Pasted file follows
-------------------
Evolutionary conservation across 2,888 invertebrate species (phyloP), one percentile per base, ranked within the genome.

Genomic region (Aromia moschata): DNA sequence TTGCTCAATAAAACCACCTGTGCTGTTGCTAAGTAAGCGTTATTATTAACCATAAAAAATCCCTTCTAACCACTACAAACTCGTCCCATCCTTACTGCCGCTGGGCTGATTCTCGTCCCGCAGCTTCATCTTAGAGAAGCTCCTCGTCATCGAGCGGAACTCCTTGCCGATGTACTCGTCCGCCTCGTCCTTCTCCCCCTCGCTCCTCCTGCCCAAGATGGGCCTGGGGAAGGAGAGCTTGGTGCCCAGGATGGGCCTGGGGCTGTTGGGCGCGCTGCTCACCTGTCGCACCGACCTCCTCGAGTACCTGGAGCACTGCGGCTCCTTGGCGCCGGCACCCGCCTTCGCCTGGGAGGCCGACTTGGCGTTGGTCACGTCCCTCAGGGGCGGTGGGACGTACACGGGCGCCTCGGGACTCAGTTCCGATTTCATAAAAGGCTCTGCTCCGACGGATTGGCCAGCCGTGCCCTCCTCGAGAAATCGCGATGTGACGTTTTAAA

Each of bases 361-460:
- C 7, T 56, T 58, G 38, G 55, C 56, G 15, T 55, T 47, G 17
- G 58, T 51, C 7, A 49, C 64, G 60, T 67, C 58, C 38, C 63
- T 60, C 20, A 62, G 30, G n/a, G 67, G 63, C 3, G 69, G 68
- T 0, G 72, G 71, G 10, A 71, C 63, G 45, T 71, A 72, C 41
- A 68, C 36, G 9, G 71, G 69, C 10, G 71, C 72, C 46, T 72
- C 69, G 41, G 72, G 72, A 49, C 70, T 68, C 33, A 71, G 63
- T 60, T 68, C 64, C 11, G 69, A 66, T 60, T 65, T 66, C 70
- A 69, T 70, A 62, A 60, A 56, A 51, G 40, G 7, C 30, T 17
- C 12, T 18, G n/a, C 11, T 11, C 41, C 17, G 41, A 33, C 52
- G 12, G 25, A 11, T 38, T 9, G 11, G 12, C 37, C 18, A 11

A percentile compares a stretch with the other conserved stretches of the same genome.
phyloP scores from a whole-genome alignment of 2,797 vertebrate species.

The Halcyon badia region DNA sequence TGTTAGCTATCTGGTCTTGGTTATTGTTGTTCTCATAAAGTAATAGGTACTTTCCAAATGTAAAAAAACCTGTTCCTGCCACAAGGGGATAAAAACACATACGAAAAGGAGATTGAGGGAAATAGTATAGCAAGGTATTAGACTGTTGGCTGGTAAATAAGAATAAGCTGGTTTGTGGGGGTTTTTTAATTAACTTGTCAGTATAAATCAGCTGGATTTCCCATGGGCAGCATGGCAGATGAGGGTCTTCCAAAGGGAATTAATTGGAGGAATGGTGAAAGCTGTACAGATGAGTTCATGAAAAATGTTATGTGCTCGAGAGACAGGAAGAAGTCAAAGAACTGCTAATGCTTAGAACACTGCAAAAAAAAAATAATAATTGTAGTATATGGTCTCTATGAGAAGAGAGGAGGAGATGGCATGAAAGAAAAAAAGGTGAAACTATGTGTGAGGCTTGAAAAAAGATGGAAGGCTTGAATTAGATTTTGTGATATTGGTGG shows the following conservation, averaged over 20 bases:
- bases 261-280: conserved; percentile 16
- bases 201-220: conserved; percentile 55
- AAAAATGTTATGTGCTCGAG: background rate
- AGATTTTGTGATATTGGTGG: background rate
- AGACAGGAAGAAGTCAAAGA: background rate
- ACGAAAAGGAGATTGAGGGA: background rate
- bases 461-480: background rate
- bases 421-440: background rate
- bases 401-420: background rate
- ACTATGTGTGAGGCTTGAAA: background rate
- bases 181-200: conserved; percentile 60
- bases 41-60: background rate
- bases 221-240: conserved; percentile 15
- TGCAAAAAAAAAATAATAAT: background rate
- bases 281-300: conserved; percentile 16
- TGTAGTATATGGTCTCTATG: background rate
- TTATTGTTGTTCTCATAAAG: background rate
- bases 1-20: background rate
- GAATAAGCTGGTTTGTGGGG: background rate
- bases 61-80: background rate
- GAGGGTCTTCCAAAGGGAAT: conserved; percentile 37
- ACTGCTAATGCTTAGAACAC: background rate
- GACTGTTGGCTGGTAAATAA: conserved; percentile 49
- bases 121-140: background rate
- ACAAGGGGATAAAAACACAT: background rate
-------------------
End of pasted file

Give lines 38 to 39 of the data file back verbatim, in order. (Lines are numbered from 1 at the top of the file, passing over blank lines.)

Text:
- ACTGCTAATGCTTAGAACAC: background rate
- GACTGTTGGCTGGTAAATAA: conserved; percentile 49